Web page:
Trends in number of consultations and antibiotic prescriptions for respiratory tract infections between 1999 and 2005 in primary healthcare in Kalmar County, Southern Sweden
2009 (English)In: Scandinavian Journal of Primary Health Care, ISSN 0281-3432, E-ISSN 1502-7724, Vol. 27, no 1, 18-24 p.Article in journal (Refereed) Published
Background: Respiratory tract infections (RTIs) comprise the most common indication for consulting a general practitioner and obtaining an antibiotic prescription.
Objective: To study changes in the number of visits, diagnoses, and antibiotic prescriptions for RTI in primary healthcare during the period 1999-2005.
Design: A retrospective, descriptive, population-based study of electronic patient records.
Setting: County of Kalmar in southeastern Sweden.
Patients: Patients visiting primary healthcare units in Kalmar County for an RTI between 1 July 1999 and 31 December 2005. Main outcome measures. RTI diagnoses, antibiotic prescriptions, age groups.
Results: A total of 240 447 visits for RTI made between 1999 and 2005 were analysed. The yearly consultation rates for the diagnoses acute tonsillitis and AOM decreased by 12% and 10%, respectively (p = 0.001). Of all patients consulting for an RTI diagnosis, 45% received antibiotics. Of all prescribed antibiotics, 60% were for phenoxymethylpenicillin (PcV) and 18% doxycycline. Amoxicillin or amoxicillin + clavulanic acid was prescribed to a lesser extent. The proportion of patients obtaining an antibiotic prescription was almost constant over time (44-46%). The prescriptions of doxycycline showed increasing values (NS). The prescriptions of remaining antibiotics decreased significantly especially for patients up to middle age.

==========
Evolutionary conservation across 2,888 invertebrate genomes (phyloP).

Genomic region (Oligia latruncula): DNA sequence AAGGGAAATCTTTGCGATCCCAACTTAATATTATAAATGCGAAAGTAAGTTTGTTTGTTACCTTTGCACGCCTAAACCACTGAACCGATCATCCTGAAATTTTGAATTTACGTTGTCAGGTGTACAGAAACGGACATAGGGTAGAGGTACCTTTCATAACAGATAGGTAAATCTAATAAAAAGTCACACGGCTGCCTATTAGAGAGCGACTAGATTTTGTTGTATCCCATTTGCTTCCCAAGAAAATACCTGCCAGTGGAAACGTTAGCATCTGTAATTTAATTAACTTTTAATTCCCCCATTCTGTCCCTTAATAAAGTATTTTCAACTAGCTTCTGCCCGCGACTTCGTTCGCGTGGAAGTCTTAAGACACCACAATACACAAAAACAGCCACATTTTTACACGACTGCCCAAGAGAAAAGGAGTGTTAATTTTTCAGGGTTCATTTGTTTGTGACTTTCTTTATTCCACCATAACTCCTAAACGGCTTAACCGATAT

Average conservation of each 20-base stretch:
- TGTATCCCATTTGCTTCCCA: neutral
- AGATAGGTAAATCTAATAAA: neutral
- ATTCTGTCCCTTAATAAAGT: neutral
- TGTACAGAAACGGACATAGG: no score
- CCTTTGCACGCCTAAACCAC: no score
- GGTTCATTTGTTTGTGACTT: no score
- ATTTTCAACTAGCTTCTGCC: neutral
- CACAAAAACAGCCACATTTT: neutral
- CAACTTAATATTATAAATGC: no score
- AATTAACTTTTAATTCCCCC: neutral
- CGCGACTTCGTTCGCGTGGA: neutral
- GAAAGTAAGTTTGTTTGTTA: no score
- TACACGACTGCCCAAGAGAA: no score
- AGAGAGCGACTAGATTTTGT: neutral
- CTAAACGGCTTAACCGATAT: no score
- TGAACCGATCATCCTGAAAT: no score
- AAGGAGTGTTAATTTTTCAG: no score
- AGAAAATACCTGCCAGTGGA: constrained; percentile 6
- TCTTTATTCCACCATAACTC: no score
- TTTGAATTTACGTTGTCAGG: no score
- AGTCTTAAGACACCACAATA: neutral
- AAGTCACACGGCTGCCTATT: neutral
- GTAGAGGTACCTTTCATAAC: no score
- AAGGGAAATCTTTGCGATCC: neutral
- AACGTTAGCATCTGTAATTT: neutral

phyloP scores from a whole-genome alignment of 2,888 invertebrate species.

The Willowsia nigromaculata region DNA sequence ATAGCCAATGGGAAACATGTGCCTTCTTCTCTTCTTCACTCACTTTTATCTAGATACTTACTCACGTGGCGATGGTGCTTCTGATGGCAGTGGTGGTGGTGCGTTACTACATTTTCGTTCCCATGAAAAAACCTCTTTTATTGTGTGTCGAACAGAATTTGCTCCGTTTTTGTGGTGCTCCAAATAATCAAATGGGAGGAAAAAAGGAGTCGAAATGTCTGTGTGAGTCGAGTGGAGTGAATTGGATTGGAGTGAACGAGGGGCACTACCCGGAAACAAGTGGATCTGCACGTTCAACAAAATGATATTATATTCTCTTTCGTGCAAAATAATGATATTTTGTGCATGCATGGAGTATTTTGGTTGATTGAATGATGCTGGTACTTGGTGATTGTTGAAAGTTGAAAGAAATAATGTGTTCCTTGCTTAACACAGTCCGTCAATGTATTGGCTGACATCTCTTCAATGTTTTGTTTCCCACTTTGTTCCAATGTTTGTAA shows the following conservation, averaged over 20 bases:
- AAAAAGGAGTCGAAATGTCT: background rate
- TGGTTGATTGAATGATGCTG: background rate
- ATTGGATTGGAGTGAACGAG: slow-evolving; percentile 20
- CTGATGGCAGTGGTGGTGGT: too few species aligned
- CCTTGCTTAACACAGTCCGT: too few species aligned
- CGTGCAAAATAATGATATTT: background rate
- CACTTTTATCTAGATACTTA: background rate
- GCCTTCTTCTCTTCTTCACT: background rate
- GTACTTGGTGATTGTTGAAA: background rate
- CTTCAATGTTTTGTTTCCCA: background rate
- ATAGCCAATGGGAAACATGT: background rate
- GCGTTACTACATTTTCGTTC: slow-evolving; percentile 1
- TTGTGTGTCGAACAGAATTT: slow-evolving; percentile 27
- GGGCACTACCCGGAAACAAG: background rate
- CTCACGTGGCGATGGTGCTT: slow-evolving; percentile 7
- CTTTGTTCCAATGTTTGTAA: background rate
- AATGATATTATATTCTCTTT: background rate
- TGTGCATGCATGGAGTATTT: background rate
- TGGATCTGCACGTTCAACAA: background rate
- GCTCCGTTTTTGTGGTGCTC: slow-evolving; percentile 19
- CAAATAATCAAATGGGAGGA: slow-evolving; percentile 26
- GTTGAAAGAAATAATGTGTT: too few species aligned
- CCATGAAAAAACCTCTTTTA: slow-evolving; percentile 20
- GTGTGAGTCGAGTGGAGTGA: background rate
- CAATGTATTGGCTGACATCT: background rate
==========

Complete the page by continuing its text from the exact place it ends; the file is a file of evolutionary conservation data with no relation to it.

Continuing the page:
Conclusion: This large population study, comprising more than six years of observations, showed the number of primary healthcare patients receiving an RTI diagnosis decreased during the period 1999-2005, but the proportion of patients receiving an antibiotic prescription remained the same. The large seasonal variations indicate a need for further interventions to decrease antibiotic use for RTIs.
Place, publisher, year, edition, pages
2009. Vol. 27, no 1, 18-24 p.
Antibiotics, electronic patient records, family practice, general practice, phenoxymethylpenicillin (PcV), primary healthcare, respiratory tract infections
Medical and Health Sciences
IdentifiersURN: urn:nbn:se:liu:diva-17131DOI: 10.1080/02813430802610784OAI: oai:DiVA.org:liu-17131DiVA: diva2:202121